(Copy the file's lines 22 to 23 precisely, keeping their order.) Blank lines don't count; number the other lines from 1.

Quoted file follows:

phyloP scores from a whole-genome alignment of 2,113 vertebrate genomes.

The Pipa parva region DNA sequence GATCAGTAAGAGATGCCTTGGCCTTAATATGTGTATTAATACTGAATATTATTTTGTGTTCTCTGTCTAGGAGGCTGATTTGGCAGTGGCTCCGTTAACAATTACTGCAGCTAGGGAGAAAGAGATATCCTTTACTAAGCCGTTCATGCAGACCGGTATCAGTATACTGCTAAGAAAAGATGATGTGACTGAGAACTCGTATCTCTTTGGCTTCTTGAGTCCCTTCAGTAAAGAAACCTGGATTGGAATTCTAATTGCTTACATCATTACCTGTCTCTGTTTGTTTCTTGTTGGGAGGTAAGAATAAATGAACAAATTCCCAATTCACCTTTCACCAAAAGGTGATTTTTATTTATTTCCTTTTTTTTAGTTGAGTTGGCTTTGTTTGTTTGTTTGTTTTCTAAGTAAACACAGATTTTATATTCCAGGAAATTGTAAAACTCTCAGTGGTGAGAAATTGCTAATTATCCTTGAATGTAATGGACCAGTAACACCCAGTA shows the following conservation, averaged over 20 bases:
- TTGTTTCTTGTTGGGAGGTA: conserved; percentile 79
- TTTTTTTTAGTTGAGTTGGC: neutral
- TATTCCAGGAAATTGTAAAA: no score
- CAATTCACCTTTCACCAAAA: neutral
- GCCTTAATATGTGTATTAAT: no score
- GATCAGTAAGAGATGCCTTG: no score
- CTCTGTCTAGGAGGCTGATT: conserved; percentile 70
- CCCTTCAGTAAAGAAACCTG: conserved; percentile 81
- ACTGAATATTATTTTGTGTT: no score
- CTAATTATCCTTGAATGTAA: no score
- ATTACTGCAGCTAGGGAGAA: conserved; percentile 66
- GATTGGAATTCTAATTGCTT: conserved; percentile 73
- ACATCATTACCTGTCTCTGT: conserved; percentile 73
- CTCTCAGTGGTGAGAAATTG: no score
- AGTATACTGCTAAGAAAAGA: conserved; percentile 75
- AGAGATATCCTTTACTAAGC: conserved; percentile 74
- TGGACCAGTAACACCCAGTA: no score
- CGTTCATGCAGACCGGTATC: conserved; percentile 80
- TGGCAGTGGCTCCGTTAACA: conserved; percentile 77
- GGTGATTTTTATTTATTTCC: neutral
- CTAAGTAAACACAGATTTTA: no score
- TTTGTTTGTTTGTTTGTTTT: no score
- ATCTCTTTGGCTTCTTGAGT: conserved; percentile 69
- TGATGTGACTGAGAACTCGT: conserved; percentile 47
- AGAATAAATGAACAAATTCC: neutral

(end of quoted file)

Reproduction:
- GGTGATTTTTATTTATTTCC: neutral
- CTAAGTAAACACAGATTTTA: no score